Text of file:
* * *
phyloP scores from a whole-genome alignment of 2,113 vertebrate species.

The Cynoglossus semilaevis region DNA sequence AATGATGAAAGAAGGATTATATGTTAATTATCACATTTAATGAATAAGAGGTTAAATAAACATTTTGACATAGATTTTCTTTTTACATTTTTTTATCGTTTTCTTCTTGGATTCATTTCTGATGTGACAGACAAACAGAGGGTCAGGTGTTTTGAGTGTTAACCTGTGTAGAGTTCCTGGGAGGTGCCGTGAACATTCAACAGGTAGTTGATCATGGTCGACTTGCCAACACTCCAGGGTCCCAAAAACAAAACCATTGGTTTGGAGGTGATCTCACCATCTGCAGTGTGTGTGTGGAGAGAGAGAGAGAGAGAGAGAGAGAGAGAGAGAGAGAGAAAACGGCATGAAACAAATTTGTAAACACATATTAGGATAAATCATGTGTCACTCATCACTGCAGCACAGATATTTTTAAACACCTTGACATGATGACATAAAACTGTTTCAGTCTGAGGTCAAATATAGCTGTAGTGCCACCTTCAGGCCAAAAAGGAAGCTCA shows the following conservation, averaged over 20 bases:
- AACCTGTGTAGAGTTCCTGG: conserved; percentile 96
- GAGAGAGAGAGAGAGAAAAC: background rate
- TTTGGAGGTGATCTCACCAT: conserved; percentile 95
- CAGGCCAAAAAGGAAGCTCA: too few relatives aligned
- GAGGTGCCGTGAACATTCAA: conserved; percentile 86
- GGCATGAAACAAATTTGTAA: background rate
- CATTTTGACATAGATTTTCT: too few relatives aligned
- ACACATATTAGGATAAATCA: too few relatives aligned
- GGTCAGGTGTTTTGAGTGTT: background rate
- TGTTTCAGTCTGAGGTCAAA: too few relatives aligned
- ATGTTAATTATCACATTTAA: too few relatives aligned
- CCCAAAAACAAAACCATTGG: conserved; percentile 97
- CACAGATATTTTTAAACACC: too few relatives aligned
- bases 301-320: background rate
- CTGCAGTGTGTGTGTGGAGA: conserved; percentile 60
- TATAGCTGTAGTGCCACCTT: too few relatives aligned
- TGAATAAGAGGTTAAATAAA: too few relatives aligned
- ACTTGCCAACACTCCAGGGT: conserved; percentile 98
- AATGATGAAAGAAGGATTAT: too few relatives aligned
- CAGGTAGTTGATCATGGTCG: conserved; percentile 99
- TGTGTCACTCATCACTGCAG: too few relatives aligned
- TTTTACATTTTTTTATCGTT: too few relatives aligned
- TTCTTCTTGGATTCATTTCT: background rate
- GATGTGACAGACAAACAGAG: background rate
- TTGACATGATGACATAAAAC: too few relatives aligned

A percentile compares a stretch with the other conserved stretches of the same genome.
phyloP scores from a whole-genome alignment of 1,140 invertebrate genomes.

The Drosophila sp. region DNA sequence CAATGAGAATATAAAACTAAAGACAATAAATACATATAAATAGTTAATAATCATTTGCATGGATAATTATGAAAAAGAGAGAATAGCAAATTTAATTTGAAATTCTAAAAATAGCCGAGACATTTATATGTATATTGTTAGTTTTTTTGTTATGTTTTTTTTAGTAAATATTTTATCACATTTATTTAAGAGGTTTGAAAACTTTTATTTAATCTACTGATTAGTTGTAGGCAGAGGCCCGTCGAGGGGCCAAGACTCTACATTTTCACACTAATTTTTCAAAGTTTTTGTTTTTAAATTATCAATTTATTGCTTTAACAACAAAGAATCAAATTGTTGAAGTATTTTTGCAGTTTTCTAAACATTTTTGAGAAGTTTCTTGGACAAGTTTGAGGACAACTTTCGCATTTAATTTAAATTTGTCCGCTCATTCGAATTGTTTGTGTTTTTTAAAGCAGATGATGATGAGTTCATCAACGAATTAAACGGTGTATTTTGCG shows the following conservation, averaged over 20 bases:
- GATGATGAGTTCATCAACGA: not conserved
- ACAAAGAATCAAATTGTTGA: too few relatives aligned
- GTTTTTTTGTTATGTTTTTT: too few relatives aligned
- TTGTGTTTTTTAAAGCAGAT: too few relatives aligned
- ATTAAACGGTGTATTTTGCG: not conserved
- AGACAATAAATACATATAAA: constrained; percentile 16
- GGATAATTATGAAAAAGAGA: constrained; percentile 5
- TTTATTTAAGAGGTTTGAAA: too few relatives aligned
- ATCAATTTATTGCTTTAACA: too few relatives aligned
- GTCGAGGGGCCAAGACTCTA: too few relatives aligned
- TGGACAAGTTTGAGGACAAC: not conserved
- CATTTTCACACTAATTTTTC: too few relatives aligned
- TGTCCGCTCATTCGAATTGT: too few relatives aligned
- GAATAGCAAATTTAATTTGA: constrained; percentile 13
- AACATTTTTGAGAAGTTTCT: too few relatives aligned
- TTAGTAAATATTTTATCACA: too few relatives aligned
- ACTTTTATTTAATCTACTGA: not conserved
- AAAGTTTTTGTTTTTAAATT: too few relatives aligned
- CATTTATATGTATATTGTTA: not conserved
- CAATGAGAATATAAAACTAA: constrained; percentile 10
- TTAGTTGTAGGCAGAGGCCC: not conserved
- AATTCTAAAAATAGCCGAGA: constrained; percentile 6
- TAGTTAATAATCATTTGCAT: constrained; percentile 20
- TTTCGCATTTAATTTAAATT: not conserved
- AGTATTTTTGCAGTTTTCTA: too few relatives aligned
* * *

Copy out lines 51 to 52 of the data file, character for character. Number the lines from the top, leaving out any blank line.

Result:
- TTAGTTGTAGGCAGAGGCCC: not conserved
- AATTCTAAAAATAGCCGAGA: constrained; percentile 6